The ability to perform at an elite level is often used as the definition for talent. This term is often bandied around as if young aspiring athletes have it or not, with little discussion centred on the factors or traits that actually help an individual to reach such pinnacles in their chosen sporting arenas and events. For example, athletes who possess the necessary physical attributes to succeed in their sport still require other elements in order to develop their potential and reach the top ahead of everyone else. In the modern era especially, athletes need to possess other attributes such as commitment, motivation, and the ability to cope with pressure if one is to succeed in their respective disciplines.

Whilst it is obvious that some physical and physiological attributes are important in some sports in comparison to others, one’s ability to overcome challenges and perform at the top level requires a whole host of other variables working in unison. Research suggests that those who use psychological skills (e.g., goal-setting, imagery, focus) as part of their development and training have been found to be more successful than those who do not incorporate such skills (Orlick & Partington, 1988). Other research evidence also supports the notion that athletes are more successful when they use an array of psychological skills during competition but also when in training in comparison with athletes of a lower standard (Thomas & Thomas, 1999). It is clear that psychological skills play an important role at an elite level but can also be critical in helping athletes reach the top of their sporting disciplines (Gould et al., 2002, Orlick & Partington, 1988, Williams & Krane, 2001). Recognising the importance of developing and using such psychological traits, Abbot and Collins (2004) investigated the usefulness and practicality of psychological characteristics of developing excellence (PCDEs). PCDEs can aid the learning of new skills (e.g., focus, distraction control) but also enable athletes to gain the most out of each training session (e.g., goal-setting, realistic performance evaluations). PCDEs also enable athletes to remain on their pathway to excellence by investing the necessary time for training in addition to staying committed to the learning process, particularly when their peers may be engaging in perceivably more joyful activities.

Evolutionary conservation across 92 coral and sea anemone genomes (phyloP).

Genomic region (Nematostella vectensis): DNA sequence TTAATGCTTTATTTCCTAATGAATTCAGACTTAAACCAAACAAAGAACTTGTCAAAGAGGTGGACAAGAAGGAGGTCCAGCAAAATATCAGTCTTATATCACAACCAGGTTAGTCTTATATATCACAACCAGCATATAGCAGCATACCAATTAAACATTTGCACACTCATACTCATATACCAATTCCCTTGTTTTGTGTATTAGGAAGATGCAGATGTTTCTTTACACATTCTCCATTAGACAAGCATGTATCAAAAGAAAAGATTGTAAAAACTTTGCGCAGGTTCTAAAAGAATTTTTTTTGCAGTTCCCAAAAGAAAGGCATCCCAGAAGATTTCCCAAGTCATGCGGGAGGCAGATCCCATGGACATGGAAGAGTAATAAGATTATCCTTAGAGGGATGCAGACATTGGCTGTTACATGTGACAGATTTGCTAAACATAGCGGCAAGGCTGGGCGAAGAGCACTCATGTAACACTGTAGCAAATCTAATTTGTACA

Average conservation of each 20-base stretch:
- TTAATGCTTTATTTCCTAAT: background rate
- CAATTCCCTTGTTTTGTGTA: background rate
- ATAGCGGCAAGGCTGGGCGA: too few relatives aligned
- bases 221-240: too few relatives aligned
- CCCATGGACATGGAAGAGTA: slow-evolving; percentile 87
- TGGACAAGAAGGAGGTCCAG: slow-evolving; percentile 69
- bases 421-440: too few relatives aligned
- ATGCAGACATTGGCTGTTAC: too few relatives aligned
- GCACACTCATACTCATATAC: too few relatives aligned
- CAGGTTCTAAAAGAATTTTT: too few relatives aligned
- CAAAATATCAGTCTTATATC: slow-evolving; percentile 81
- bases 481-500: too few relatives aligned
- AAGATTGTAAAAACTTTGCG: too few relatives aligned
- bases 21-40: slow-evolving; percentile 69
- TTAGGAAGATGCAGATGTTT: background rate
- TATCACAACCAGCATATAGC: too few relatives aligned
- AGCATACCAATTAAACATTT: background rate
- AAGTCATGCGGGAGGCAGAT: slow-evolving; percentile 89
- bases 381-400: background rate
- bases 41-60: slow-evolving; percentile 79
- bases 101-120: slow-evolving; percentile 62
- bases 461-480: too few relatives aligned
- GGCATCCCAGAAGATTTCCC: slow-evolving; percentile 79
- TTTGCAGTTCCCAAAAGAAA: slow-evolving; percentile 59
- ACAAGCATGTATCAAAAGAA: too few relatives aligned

Psychological Characteristics of Developing Excellence (Orlick & Partington, 1988):

  • Commitment
  • Coping with pressure
  • Focus and distraction control
  • Goal-setting
  • Imagery
  • Planning and organizational skills
  • Quality practice
  • Realistic performance evaluations
  • Self-awareness

Promotion of PCDEs within a talent development environment (e.g., an academy) encourages aspiring athletes to behave like champions. However, it is important that developing athletes understand the behaviours expected of them, with coaches and teaches on-hand to monitor and reinforce these psychological traits. One PCDE which is hugely beneficial in an array of sporting disciplines is ‘focus’ and the ability to control distractions. It is imperative that developing athletes like elites are able to compete and train in environments with numerous distractions including noise, spectators and other competitors. If an athlete is to perform at their best, and to achieve their maximum potential, they need to be able to block out any distractions whilst focusing on the task at hand.

Focus and distraction control behaviours:

  • Blocks out distractions
  • Displays a consistent pre-performance routine
  • Maintains a focus on appropriate cues during competition
  • Remains focused under distraction
  • Shows an understanding of when distraction is likely
  • Stays calm under pressure

The ability to focus and not be distracted can not only predict good performances, it can also enable an athlete to learn effectively and to develop quicker (Collins, Button, & Richards, 2011). Whilst this ability is obviously important at all levels, it is particularly prominent when developing athletes are entering major competitions where the distractions can become more severe and disruptive. Coach behaviours and coach systems working in unison are able to promote and encourage a PCDE. This collaborative approach engages an athlete in certain behaviours in order to receive positive reinforcement. Equipping athletes with a toolkit of PCDES as they develop will undoubtedly aid their development and ultimately help prepare them for elite competition.

Collins, Button, and Richards (2011) postulate that promoting the behaviours accustomed with PCDES in developing athletes is an effective way to develop talent. This approach is particularly warranted as it supports current research stipulating that psychological characteristics play a crucial role during development, and not just when performers reach the elite level. It is clear that all PCDEs are interrelated having a direct and indirect impact upon each other. The utilisation and promotion of PCDEs not only aids the development of aspiring athletes towards excellence, it also helps them to realise their own potential.

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